• Ann Aguirre's Razorland Trilogy: Morrow serves as the storyteller for Company D. Eventually, he writes his stories down.
  • Bastian from The Neverending Story enjoyed regaling a younger girl with his stories that he made up. When in Fantastica, this ability is vital to him as he is the only person, being human, who can create stories. Eventually creates a library containing all of his stories with a story of his.
  • In the New Jedi Order novel Remnant, this is the role of the Shamed One I'pan, who both tells stories to entertain his fellow outcasts and also serves as a priest of the as-yet-inchoate Jedi Heresy, retelling the tales that will form the basis of the religion. Even Nom Anor, a spy, Manipulative Bastard, and all-around cynic, can't help but be impressed at how well I'pan works a crowd. Although I'pan is killed, he inspires Nom Anor to create the guise of Yu'shaa, the Prohpet, a charismatic figure who can spread the heresy further and wider than ever before.
  • Orrec Caspro in Annals of the Western Shore. He develops the talent in the first book, Gifts, by making up extra "chapters" of his mother's many stories and epic poems. By Voices, he's renowned as a "maker" across the land and his storytelling figures heavily into the Ansul-Ald conflict. In Powers, he becomes a professor at Urdile's university, and his poem "Liberty" inspires many of the other slaves and runaways that Gav meets.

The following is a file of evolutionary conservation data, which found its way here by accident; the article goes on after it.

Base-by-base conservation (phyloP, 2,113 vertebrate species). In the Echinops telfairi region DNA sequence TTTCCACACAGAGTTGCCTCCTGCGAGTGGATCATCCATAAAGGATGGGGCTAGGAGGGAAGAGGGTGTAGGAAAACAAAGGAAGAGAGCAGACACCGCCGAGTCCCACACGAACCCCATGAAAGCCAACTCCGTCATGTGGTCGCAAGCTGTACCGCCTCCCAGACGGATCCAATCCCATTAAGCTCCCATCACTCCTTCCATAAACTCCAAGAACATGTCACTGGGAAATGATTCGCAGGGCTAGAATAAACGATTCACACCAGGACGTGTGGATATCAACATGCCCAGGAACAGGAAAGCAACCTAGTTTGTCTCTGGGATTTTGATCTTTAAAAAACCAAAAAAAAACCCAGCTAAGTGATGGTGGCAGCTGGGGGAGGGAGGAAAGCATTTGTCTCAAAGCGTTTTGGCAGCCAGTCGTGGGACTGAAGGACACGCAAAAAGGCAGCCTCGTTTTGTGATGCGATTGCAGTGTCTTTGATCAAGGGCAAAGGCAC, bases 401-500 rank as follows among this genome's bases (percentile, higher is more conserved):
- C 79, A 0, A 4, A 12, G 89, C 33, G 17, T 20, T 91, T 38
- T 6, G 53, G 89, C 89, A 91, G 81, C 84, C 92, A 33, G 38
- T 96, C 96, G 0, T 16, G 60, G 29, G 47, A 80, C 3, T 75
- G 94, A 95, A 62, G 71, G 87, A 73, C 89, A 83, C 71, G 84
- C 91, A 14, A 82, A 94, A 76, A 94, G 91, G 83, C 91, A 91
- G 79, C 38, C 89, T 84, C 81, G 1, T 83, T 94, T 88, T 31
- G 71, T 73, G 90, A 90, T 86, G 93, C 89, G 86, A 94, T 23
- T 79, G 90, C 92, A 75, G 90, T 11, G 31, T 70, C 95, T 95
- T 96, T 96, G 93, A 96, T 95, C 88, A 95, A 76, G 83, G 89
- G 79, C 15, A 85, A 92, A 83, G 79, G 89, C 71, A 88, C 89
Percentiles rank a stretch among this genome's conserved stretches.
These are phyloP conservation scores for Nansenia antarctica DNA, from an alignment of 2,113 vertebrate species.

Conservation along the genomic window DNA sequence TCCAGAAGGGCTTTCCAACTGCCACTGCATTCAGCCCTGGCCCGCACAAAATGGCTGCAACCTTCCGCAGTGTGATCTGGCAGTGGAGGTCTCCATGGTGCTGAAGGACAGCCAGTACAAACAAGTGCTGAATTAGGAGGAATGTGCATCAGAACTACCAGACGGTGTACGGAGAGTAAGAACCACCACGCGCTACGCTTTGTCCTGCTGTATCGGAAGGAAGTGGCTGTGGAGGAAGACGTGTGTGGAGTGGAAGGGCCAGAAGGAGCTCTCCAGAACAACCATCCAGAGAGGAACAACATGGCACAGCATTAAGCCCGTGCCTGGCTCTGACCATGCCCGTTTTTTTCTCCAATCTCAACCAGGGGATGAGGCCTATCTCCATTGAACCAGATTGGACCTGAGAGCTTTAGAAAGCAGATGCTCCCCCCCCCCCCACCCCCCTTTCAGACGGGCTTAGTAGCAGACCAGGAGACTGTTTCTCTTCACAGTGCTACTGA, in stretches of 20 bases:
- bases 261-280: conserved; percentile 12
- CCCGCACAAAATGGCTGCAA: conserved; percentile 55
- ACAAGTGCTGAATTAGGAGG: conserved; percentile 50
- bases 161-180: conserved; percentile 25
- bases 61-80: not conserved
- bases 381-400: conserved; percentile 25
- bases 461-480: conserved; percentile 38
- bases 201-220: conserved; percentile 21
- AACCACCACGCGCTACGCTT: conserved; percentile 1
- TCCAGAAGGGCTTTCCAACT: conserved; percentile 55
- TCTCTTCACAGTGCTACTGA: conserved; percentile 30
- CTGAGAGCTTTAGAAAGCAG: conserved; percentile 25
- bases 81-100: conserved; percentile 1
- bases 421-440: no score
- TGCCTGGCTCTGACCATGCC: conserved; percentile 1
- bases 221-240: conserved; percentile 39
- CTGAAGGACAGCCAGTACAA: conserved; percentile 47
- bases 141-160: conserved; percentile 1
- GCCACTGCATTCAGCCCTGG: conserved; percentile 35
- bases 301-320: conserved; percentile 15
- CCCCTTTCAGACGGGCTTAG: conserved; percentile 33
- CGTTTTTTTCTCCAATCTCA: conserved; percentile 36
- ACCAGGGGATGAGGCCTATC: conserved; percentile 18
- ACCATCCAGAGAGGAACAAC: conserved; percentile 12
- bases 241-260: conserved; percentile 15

• Hoid, an Inexplicably Awesome recurring character in Brandon Sanderson's Cosmere, is a storyteller in many of his appearances, aided by his millennia of personal experience and his illusion magic. It's most notable in Warbreaker and The Stormlight Archive, where he uses his stories to nudge several major characters in the right direction.
    "[The story] means what you want it to mean. The purpose of a storyteller is not to tell you how to think, but to give you questions to think upon."
  • Flea, Cricket, and Orca in Sorrow's Knot by Erin Bow.
  • The very basis of The Canterbury Tales. A diverse group of travellers tell each other stories to pass the time on their journey.
  • Isaac Asimov:
  • "The Callistan Menace": Stanley expects all of the crew to be able to tell him exciting stories about their adventures in the Solar System, but it's Mac Steeden that really enjoys stringing a tale together. He's acknowledged to have the best because he used to be crew for the legendary Captain Peewee Wilson.
  • "Someday": The little computer Bard is designed to generate an infinite number of stories by combining all different fairytale elements.
  • A Necklace of Fallen Stars: Kaela is a Rebellious Princess with a gift for telling tales. She jokes that it started with the wild excuses she gave to her father to explain why she was late for dinner.
  • In Warrior Cats, Purdy is known for his love of telling stories - though whether cats willingly listen is up for debate. He's even been known to not stop after realizing that his audience has fallen asleep.
  • In Fangs Of Kaath, Sandhri begins the novel as a storyteller on the streets of an Arabian city. It doesn't bring in much money, but she doesn't mind. The establishes her character as intelligent and sympathetic.